Divorce is allowed twice. Then, either honorable retention, or setting free kindly. It is not lawful for you to take back anything you have given them, unless they fear that they cannot maintain Allah's limits. If you fear that they cannot maintain Allah's limits, then there is no blame on them if she sacrifices something for her release. These are Allah's limits, so do not transgress them. Those who transgress Allah's limits are the unjust.
All people seem to be divided into'ordinary'and 'extraordinary'. The ordinary people must lead a life of strict obedience and have no right to transgress the law because?theyare ordinary.Whereas the extraordinary people have the right to commit any crime they like and transgress the law in any way just because they happen to be extraordinary.
... is it truly possible to steal a life, if... the Self is eternal and cannot die? Should this be so, then one who 'murders' does no more than transgress against the will of another, whose choice it is to live. At bottom, a murderer offends not against the body, but against the spirit.
It is the freedom to blaspheme, to transgress, to move beyond the pale, that is at the heart of all intellectual, artistic and political endeavor. Far from censoring offensive speech, a vibrant and diverse society should encourage it. In any society that is not uniform, grey and homogeneous, there are bound to be clashes of viewpoints.
[The purpose of a written constitution is] to bind up the several branches of government by certain laws, which, when they transgress, their acts shall become nullities; to render unnecessary an appeal to the people, or in other words a rebellion, on every infraction of their rights, on the peril that their acquiescence shall be construed into an intention to surrender those rights.
Again, after his fall, God gave him an occasion to repent and to receive mercy but he kept his stiff-neck held high. He came to him and said "Adam, Where are you?" instead of saying "What glory you have left and what dishonor you have arrived at?" After that, He asked him "Why did you sin? Why did you transgress the commandment?" By asking these questions, He wanted to give him the opportunity to say, "Forgive me." However, he did not ask for forgiveness. There was no humility, there was no repentance, but indeed the opposite.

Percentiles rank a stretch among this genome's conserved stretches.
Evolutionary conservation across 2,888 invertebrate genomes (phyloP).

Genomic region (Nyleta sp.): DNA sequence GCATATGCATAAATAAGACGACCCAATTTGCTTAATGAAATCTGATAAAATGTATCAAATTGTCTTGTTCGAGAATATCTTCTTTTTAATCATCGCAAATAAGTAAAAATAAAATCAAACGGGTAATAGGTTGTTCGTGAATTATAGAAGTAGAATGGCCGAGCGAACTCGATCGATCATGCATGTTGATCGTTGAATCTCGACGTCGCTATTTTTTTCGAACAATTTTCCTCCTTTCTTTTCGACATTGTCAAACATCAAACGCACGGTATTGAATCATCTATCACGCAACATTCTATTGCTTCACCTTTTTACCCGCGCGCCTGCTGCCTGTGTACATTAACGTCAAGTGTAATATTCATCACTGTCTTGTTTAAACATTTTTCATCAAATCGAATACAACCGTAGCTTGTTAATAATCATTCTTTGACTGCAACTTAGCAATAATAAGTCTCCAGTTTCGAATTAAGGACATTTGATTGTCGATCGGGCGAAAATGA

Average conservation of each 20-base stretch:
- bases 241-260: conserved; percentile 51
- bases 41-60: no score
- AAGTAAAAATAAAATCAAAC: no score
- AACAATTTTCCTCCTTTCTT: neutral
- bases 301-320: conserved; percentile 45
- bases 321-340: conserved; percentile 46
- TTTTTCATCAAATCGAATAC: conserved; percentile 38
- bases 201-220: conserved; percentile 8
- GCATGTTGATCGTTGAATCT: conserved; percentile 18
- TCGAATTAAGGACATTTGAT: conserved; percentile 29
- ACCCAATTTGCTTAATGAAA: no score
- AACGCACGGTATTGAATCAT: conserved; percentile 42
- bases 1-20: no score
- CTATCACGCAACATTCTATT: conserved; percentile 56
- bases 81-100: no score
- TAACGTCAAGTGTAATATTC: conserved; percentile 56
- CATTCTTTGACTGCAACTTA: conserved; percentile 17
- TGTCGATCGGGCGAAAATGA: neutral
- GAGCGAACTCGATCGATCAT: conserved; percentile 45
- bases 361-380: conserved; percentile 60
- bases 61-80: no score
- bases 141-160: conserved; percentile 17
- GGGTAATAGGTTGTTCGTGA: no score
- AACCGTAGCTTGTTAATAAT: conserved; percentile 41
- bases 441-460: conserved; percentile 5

Dorotheus of Gaza
The classroom, with all its limitations, remains a location of possibility. In that field of possibility we have the opportunity to labor for freedom, to demand of ourselves and our comrades, an openness of mind and heart that allows us to face reality even as we collectively imagine ways to move beyond boundaries, to transgress. This is education as the practice of freedom.
At the end, what I like is that it's the girl's decision to go back in the room. She needs a hug, she wants a hug, she asks for a hug and he gives it to her. For me, it's like an act of resistance to go there and to transgress the taboo and to do what started the whole thing in the beginning. It was supposedly a hug that started this whole drama between the character of Simon and the teacher.
The men who are to protect the community against violent aggression easily turn into the most dangerous aggressors. They transgress their mandate. They misuse their power for the oppression of those whom they were expected to defend against oppression. The main political problem is how to prevent the police power from becoming tyrannical. This is the meaning of all the struggles for liberty.
Ludwig von Mises
I'm not sure that it's possible to write a novel about people who don't transgress or stumble, people who don't surprise themselves with the things they do, people who can explain all their actions with perfect logical consistency. At least it's not possible for me to write that sort of novel.
Man hurries, God does not. That is why man's works are uncertain and maimed, while God's are flawless and sure. My eyes welling with tears, I vowed never to transgress this eternal law again. Like a tree I would be blasted by wind, struck by sun and rain, and would wait with confidence; the long-desired hour of flowering and fruit would come.
In the Scotland of the early seventeenth century, an old woman living alone in Kirkcudbrightshire was accused of witchcraft and on conviction was rolled downhill in a blazing tar barrel. One of the charges against her was that she walked withershins round a well near her cottage which was used by other people. The well was afterwards known as the Witch's Well. These episodes must surely serve as cautionary tales to anyone tempted to transgress the usual custom of walking deasil round a holy well.
No one wants adversity. Trials, disappointments, sadness, and heartache come to us from two basically different sources. Those who transgress the laws of God will always have those challenges. The other reason for adversity is to accomplish the Lord's own purposes in our life that we may receive the refinement that comes from testing. It is vitally important for each of us to identify from which of these two sources come our trials and challenges, for the corrective action is very different.
Richard G. Scott
But how can we venture to reprove or praise the universe! Let us beware of attributing to it heartlessness and unreason or their opposites: it is neither perfect nor beautiful nor noble, and has no desire to become any of these; it is by no means striving to imitate mankind! It is quite impervious to all our aesthetic and moral judgments! It has likewise no impulse to self-preservation or impulses of any kind; neither does it know any laws. Let us beware of saying there are laws in nature. There are only necessities: there is no one to command, no one to obey, no one to transgress...